By Olatunji Saliu
Driving along the Central Railway Station in the Nigerian capital Abuja, Yinka Olodeokuta, a local taxi driver leading his two passengers on a tour of the city, stopped to take pictures of the sprawling building that houses the train station.
“This will likely be the first port of call for most travellers, especially those making their first trip to Abuja, in the future,” Olodeokuta said.
“This particular railway station will make a major landmark in this city,” he said, referring to the Central Railway Station.
The railway station, also known as the Abuja Metro Station, located behind the Abuja World Trade Center still under construction in the city centre, houses ultra-modern facilities including shopping areas and eateries.
As the hub of the light rail transportation network, the Abuja Metro Station also has a modern signal station with effective video surveillance by eight local workers and two Chinese.
“This light rail facility is the first of its kind in our country,” Olodoeokuta said, oblivious that when it begins full operation, the light rail might adversely affect his own business.
“As long as it beautifies our city and the people are excited using it, I have no problem with this,” he added.
With a total length of 45 kilometres, the newly completed Abuja light rail project, was constructed by the China Civil Engineering Construction Corporation (CCECC) Nigeria Limited.
It covers 12 stations, 21 operational offices, 13 bridges, 50 culverts and nine pedestrian overpasses.
“I am more excited because the construction of this light rail and its use will open up new towns and boost economic activities along the corridor of Gwagwa, Kalgoni, DeiDei, Kubwa, Kokoaba, Dasonga, Asa, among 12 satellite towns in Abuja,” said Yusuf Alao, a local security personnel.
Although it is not the same as the national rail, the light rail was designed to have an interface with the national line at two points — Idu and Gwagwa, where there would be interchanges to join the rail line linking the northern part of Nigeria.
Abuja, with a population of 4 million, is a relatively new city in Nigeria, but one of the fastest developing cities in Africa.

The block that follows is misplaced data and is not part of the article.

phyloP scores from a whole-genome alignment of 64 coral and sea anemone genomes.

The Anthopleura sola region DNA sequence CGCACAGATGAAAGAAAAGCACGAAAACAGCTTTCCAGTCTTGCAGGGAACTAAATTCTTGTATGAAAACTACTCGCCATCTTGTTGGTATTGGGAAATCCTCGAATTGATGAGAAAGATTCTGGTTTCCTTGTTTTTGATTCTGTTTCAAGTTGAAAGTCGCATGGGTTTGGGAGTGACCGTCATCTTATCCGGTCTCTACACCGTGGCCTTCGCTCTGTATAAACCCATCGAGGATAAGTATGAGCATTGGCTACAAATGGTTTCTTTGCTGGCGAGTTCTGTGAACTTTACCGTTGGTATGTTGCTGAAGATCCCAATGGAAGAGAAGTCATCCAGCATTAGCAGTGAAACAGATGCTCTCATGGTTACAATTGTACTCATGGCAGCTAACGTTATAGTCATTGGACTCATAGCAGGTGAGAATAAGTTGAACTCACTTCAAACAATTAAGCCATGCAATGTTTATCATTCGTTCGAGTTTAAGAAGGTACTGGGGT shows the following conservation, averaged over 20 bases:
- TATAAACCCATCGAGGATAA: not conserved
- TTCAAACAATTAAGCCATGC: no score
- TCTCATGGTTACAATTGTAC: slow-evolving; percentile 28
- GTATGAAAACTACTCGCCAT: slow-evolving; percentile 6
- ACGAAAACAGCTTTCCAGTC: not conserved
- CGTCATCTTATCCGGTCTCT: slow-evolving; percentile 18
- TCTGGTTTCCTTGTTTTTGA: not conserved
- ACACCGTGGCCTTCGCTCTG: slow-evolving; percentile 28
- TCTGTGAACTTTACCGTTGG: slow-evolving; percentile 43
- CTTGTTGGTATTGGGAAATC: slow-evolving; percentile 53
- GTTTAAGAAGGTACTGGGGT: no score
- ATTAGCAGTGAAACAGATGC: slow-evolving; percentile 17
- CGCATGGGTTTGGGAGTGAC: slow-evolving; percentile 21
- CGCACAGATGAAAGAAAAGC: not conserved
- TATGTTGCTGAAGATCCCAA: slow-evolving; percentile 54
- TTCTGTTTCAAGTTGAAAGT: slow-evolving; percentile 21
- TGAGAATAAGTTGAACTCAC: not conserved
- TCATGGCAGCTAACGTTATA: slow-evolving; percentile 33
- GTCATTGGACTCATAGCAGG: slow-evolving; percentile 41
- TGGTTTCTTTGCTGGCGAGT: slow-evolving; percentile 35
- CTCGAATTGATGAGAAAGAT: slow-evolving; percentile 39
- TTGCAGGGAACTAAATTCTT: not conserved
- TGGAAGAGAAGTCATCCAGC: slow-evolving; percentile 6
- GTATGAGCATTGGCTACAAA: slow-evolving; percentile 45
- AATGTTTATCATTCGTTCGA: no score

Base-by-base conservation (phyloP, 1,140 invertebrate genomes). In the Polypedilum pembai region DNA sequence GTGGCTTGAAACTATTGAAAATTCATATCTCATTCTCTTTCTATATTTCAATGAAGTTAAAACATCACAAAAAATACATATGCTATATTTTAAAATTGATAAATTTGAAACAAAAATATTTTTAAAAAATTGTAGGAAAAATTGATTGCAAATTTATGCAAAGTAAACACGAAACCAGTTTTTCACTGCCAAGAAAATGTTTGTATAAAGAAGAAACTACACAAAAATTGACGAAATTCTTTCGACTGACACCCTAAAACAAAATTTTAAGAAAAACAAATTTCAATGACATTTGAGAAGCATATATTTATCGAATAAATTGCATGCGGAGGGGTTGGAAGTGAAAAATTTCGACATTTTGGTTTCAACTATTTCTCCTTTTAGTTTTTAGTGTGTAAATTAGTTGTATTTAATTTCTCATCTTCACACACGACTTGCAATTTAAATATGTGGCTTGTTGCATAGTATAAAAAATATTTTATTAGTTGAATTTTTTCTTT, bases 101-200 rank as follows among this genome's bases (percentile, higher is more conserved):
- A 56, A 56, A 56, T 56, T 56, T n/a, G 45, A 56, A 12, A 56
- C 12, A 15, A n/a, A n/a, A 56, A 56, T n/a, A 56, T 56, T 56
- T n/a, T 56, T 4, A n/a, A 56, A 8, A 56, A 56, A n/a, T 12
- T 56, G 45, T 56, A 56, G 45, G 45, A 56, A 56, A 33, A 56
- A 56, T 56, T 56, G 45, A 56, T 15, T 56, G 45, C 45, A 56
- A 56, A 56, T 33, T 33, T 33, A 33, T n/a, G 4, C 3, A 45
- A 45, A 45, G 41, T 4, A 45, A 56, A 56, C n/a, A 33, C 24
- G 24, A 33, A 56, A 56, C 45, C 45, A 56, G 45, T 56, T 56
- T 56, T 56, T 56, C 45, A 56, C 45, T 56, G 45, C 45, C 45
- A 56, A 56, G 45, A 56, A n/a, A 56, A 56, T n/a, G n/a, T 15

Daniel Obot, a civil servant said the local transportation experience in the city of Abuja, being the political capital and one of the most important cities in Nigeria, may never be the same again as the train service is expected to cut down travel time from one location to another within the city, at a lower cost.
“Nigerians had long anticipated the use of this facility. It ought to have been completed a long time ago; we learned it was delayed due to some challenges,” Obot said.
On a test-run of the train service together with hundreds of passengers on April 28, Dennis Nzube John-Paul, a student of the Confucious Institute at the Nnamdi Azikwe University in Nigeria’s southeastern state of Anambra, said the trip gave him a lot of memories to share as his first experience on a train.
“I’ve heard people talk so much about their experience on a train, but this personal experience is one I can never forget,” John-Paul said.
As the train moved from the Abuja Metro Station to the Abuja Airport Terminal, John-Paul and two of his schoolmates entertained other passengers with songs.
The trip from the Abuja Metro Station to the Abuja Airport Terminal covers a distance of 28 km.
For now, the train service is being tested with three coaches that can convey more than 300 passengers.
Yang Qiulin, head of operations of the CCECC in Abuja, said the construction of the light rail lasted six years and was completed last December.
The light rail will begin its full operation, after a three-month test run.
*Saliu reports for the Chinese News Agency, Xinhua